LiquidCrystal lcd(11, NULL, 12, 7, 8, 9, 10);

void setup() {
  lcd.print("Hello World!");
}

void loop() {
}

The LiquidCrystal library also provides these functions:

  • clear() – clear all text on both lines of the LCD
  • home() – move the cursor to the to left of the display
  • setCursor(col, row) – place the cursor at col, row (0,0 is col 1, row 1 and 0,1 is col 1, row 2)
  • write(x) – write a single character
  • print(string) – print a string, long, int, etc.

Tip The cursor stays wherever the last command finished printing/writing. If you use successive print statements, it will just print the content one after another on the LCD. The LCD is only 16 characters wide. But the first line is really 40 characters wide(!). It doesn’t “wrap” to the second line until you have hit the 41st character of the first line. So you can easily print “off the side” of the LCD and the library has no functions that allow for scrolling of the display. That is why setCursor() is your friend :). Use it to wrap the text.

Code Example

Here is a silly program that prints out the first few lines of the Daft Punk song “Stronger”:

#include <LiquidCrystal.h>

LiquidCrystal lcd(11, NULL, 12, 7, 8, 9, 10); //create the lcd variable

void setup() {
  lcd.clear();                    //clear the LCD during setup
  lcd.begin(16,2);                //define the columns (16) and rows (2)
}

void loop() {
  lcd.print("Work It");          //print...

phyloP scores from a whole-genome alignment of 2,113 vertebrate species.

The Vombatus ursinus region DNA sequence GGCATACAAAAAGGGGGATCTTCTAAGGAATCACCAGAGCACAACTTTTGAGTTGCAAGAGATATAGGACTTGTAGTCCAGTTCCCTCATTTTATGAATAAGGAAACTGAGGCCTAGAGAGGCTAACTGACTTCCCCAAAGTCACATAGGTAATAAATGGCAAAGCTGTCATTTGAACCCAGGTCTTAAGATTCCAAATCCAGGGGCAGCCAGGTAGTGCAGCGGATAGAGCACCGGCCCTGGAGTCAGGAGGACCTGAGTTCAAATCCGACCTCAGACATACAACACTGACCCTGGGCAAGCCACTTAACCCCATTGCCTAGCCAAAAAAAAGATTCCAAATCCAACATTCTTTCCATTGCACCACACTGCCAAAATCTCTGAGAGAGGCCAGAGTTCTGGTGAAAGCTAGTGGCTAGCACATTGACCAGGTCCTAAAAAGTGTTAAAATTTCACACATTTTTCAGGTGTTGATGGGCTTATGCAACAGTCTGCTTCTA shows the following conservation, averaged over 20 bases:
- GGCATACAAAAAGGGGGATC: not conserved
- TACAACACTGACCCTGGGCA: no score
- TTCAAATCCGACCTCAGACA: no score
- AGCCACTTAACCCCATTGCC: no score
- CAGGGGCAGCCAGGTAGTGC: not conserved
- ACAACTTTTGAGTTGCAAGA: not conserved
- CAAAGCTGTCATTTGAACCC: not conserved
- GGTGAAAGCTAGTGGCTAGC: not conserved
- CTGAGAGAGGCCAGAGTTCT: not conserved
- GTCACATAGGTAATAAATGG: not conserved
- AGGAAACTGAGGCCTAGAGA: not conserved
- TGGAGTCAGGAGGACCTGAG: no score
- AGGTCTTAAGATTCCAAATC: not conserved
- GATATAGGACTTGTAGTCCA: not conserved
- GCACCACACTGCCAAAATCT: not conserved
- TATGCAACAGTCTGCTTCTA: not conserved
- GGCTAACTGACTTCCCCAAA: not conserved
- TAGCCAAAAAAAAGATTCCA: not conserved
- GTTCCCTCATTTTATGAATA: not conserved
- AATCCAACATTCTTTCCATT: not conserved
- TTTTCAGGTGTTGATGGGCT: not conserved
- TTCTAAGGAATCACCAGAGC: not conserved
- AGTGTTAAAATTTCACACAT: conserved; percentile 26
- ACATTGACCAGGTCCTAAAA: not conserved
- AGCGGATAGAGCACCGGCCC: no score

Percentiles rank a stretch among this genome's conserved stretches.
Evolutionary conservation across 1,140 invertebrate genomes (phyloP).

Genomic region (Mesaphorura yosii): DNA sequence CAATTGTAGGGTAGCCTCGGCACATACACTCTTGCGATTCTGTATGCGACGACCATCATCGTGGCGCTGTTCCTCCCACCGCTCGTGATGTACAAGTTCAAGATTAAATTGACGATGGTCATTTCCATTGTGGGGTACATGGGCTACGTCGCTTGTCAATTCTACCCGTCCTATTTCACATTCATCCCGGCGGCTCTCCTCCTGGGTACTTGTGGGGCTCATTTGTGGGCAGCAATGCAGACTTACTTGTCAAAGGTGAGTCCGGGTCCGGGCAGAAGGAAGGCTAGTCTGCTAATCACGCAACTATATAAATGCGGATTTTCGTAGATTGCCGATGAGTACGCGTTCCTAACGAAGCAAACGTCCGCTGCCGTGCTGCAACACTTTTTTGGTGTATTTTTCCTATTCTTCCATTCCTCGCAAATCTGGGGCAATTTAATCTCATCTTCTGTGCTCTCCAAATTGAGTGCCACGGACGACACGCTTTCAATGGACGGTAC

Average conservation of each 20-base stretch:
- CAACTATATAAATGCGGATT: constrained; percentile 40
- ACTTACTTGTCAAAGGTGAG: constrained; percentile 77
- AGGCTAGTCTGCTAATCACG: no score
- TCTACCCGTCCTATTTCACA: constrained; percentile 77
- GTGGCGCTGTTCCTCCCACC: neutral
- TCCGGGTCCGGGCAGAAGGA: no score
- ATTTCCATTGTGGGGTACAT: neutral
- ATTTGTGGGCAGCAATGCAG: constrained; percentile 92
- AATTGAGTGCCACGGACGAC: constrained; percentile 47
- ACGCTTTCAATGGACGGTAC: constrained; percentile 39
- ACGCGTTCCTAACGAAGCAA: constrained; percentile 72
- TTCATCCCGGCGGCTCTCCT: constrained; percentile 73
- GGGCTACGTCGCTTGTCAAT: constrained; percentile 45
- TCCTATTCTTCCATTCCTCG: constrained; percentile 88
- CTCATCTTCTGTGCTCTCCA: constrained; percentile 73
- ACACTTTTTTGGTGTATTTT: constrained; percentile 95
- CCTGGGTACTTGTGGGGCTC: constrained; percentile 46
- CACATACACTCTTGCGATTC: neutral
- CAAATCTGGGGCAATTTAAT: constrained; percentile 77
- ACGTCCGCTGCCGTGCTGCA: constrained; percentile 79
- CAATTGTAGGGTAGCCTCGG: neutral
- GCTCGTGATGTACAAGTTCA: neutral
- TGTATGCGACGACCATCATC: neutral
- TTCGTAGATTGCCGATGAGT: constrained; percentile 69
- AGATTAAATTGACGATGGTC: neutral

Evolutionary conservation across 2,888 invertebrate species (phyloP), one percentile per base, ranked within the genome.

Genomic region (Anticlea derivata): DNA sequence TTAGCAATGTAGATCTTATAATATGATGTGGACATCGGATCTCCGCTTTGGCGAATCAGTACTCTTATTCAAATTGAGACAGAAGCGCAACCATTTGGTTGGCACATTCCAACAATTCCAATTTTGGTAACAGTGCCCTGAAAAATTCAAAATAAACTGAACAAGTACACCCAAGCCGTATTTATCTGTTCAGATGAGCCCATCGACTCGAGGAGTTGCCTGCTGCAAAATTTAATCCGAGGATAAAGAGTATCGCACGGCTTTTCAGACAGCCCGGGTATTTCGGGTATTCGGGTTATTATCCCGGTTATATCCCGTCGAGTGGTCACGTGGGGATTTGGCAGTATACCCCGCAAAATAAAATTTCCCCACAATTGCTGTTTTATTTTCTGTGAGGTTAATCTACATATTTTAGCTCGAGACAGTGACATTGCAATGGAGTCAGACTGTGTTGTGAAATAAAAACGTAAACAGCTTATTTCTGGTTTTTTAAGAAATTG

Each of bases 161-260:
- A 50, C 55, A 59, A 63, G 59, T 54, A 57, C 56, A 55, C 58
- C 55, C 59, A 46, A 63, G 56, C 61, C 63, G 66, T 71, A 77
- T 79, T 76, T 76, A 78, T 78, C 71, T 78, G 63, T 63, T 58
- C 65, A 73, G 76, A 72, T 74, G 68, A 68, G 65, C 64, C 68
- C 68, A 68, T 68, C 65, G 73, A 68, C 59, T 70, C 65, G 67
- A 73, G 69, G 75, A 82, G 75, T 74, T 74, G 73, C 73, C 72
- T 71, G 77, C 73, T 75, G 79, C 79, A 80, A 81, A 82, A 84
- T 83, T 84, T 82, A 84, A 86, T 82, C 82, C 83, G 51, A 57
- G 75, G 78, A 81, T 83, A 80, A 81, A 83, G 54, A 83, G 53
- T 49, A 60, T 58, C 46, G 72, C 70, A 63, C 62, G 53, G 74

delay(1000);                   //wait...
  lcd.setCursor(0,1);            //move the cursor to the 2nd line
  lcd.print("Make It");          //print...
  delay(1000);                   //wait...
  lcd.home();                    //set the cursor to top left
  lcd.print("Do it   ");         //print with extra spaces to overwrite
  delay(1000);                   //wait...
  lcd.setCursor(4,1);            //move the cursor to 2nd line, 4th column
  lcd.print("s Us");             //Make It becomes Makes Us
  delay(3000);                   //bust a groove for 3 seconds
  lcd.home();                    //cursor back home
  lcd.print("Harder  ");         //print...
  delay(1000);                   //wait...
  lcd.setCursor(0,1);            //cursor to 2nd line
  lcd.print("Better   ");        //print with extra spaces to overwrite
  delay(1000);                   //wait...
  lcd.home();                    //cursor back home
  lcd.print("Fast");             //print Fast (er still on screen from before)
  delay(1000);                   //wait...
  lcd.setCursor(0,1);            //cursor to 2nd line
  lcd.print("Stronger");         //print...
    delay(1000);                 //wait...
  for(int i = 0; i < 3; i++) {   //print out ... with 1 second delay
    lcd.write('.');
    delay(1000);
  }
  lcd.clear();                   //clear LCD, since we are still on 2nd line...
  lcd.home();                    //set the cursor the top left
}
                    

Additional Resources

As always, if you have a question, comment, correction, etc., then please utilize the comments form below.


Leave a Reply

Login with one of the following services:


(you must login to post comments. Otherwise we get lots of Spammers!